Neoadjuvant axitinib in renal cell carcinoma tied to reduced body weight, skeletal muscle
Use of axitinib in the neoadjuvant setting appears to result in weight loss, with notable reductions in skeletal muscle and subcutaneous adipose tissue in patients with localized renal cell carcinoma, a recent study has shown.
Furthermore, there was a trend toward a lower neoadjuvant axitinib response rate in the presence of sarcopenia.
The study included 23 patients who underwent nephrectomy following 12 weeks of treatment with oral axitinib. All patients completed computed tomography scans at baseline, after 7 weeks of treatment and at treatment completion at 12 weeks.
The primary outcome of interest was change in body compartment composition. Secondary outcomes were development of new-onset sarcopenia and changes in body weight.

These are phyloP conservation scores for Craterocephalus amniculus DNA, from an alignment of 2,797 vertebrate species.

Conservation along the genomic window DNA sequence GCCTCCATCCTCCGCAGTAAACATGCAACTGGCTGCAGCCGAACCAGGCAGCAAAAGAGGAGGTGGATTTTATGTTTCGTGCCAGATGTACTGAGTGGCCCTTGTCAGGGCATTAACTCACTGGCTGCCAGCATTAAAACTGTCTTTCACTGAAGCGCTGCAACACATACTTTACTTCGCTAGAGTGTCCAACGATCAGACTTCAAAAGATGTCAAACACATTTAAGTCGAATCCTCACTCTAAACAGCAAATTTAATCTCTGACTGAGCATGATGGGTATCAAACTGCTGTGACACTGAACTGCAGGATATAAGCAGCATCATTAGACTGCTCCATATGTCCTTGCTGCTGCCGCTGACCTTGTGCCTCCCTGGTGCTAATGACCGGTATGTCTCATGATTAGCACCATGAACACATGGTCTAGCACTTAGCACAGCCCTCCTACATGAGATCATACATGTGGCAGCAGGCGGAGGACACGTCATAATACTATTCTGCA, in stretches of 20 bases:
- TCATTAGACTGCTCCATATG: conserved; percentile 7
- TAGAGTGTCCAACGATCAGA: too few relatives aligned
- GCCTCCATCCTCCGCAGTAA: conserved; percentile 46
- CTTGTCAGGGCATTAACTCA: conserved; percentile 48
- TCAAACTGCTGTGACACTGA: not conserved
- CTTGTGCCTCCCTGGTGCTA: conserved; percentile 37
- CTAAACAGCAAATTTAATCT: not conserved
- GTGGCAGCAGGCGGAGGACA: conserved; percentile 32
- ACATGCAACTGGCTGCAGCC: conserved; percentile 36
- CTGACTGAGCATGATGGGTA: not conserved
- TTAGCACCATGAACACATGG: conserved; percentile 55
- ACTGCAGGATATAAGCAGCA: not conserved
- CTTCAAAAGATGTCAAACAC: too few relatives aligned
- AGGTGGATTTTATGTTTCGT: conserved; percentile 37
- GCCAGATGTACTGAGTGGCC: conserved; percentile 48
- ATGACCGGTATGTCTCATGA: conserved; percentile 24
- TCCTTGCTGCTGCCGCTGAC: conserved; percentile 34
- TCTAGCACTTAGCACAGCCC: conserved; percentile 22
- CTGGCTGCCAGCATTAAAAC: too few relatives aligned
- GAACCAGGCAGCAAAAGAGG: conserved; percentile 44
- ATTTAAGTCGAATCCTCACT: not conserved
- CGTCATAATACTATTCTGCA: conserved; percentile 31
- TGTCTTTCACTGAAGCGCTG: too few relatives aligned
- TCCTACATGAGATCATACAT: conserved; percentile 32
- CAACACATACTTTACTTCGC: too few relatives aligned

Of the patients, 19 (82.6 percent) lost weight at 12 weeks, with a median weight loss of 4.5 kg (p<0.001). There were seven patients (30.4 percent) who had sarcopenia at baseline, and five more patients who developed the condition during treatment.
Reductions were also seen in skeletal muscle (median, 2.9 cm2/m2; p<0.001), visceral adipose tissue (median, 4.9 cm2/m2; p=0.132) and subcutaneous adipose tissue (1.0 cm2/m2; p=0.043).
A partial response to treatment was reported for 10 of the 16 patients (62.5 percent) without baseline sarcopenia vs only one of the seven patients (14.3 percent) with baseline pretreatment sarcopenia (p=0.069).
According to researchers, the lower response rates to axitinib in the sarcopenic group may be partially explained by the presence of elevated vascular endothelial growth factor A levels in patients with cancer-related weight loss.
Larger studies evaluating the use of neoadjuvant axitinib in renal cell carcinoma are needed to confirm the current findings and to investigate the association between baseline sarcopenia and response to targeted therapy, researchers added.